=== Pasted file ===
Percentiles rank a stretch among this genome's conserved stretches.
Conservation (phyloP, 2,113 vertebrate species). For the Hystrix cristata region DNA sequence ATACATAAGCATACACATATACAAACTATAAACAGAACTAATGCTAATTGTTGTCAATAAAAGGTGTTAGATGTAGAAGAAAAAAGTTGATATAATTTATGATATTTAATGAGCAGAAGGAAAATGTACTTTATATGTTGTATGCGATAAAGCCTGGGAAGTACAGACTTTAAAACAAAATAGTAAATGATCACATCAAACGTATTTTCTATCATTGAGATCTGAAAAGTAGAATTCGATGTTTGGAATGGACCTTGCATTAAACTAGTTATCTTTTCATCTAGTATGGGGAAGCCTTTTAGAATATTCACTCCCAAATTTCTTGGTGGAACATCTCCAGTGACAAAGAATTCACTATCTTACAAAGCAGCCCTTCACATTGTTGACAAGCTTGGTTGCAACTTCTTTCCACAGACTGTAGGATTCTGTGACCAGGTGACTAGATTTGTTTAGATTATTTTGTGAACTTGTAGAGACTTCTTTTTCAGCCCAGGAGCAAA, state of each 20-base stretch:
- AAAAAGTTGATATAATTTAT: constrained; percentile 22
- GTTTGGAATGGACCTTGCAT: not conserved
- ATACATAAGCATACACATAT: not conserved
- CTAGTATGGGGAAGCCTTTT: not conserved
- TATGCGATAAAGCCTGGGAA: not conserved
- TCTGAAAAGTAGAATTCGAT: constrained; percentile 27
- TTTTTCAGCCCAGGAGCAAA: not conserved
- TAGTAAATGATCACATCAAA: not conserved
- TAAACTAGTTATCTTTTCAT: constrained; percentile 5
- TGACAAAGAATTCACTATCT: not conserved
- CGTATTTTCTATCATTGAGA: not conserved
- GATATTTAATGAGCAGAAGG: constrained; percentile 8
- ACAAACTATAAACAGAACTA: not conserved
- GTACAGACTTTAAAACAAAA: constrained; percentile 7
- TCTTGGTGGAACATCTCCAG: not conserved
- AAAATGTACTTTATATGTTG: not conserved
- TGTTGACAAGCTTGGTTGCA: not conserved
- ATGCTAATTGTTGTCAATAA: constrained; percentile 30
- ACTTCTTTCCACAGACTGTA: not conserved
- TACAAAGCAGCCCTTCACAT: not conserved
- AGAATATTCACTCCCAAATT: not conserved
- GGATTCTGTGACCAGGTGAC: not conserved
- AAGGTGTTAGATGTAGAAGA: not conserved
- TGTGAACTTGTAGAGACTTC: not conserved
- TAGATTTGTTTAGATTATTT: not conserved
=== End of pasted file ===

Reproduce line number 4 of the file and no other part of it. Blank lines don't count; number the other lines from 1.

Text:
- GTTTGGAATGGACCTTGCAT: not conserved